Side note: I am reading Sacred Spaces: Communion with the Horse Through Science and Spirit, By Susan D. Fay PhD. It is BLOWING ME AWAY. I can't recommend this book highly enough. She teaches the visualization of things in that book and helps us become more grounded and in the moment with our horses.
I went around and picked up each foot in this way and he never once tried to pull a foot or objected in any way.
Then I untied him and said, "Let's take a little walk around." I stood with him beside me and focused my thoughts on him walking calmly beside and a little behind me on my right hand side, all the while keeping the lead rope slack. Then I breathed out and upped my energy and off we went! I didn't even need to put a feel on the rope. We walked down the side of the track, on the outside, then crossed the driveway and went to the front yard. Sky came around the hay shed and gave a few whinnies as we crossed the driveway but Oliver never hesitated. I found a little patch of grass and we stopped, I told him he could graze and he took a few bites. Then we walked to another patch and repeated the cue. This is a little bit of point-to-point, which is something I love to do with my driving ponies, to get engagement and forward out on the trail and when ground driving on the road. (I thought I had a blog post about this but found out I do not! I will write one when we have a bit more grass showing, so I can make a video.)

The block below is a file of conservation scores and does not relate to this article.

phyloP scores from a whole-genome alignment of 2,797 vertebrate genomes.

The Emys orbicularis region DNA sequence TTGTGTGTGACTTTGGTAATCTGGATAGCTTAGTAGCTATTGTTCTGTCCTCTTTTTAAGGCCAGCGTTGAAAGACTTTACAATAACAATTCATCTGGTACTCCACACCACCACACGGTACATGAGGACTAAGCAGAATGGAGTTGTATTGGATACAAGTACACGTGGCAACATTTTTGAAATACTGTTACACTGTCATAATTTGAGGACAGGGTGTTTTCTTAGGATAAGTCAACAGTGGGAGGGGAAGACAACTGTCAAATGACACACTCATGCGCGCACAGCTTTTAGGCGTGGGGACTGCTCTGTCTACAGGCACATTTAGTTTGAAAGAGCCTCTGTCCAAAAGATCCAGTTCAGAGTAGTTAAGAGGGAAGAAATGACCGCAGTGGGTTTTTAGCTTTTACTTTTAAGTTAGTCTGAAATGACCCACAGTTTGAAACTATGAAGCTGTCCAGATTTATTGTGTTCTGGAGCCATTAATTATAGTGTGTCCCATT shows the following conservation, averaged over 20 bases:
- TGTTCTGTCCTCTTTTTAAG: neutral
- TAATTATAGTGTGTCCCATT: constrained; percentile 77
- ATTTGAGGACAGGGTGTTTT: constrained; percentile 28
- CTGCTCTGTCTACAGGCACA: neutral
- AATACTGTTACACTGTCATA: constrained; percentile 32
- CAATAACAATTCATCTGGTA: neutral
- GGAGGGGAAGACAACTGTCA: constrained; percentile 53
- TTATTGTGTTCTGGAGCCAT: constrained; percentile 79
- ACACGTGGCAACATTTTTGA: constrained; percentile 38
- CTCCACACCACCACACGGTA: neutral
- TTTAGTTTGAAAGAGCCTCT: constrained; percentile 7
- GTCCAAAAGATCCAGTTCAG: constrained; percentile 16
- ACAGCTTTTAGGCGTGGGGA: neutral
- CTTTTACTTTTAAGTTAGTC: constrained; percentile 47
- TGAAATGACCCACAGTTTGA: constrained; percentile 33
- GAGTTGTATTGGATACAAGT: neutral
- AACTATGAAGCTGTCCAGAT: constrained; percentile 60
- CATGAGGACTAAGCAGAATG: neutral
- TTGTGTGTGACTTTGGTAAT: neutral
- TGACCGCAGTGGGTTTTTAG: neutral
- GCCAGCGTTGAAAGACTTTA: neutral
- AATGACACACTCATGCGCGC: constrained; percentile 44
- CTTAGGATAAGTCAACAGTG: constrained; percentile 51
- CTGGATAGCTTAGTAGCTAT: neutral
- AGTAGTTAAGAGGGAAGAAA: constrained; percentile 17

The entire time we walked around Oliver followed my intention to walk, walked quietly on the lead rope, and when he thought about stopping to eat, I put a little feel into the lead rope, and he quietly followed the feel without a trace of opposition reflex. I was so pleased with him. Also, this told me that he had complete understanding when we had our session two days ago.
Does this mean he won't ever have opposition reflex again?
No. He will sometimes revert back to that behavior, but if I am consistent and clear with my intentions, he will follow the feel faster and faster until the opposition reflex pretty much melts away.
If you can take a few minutes and have the tools to break down an idea to a level that they can understand, you can save yourself and your pony so much heart ache, discontent and confusion later on!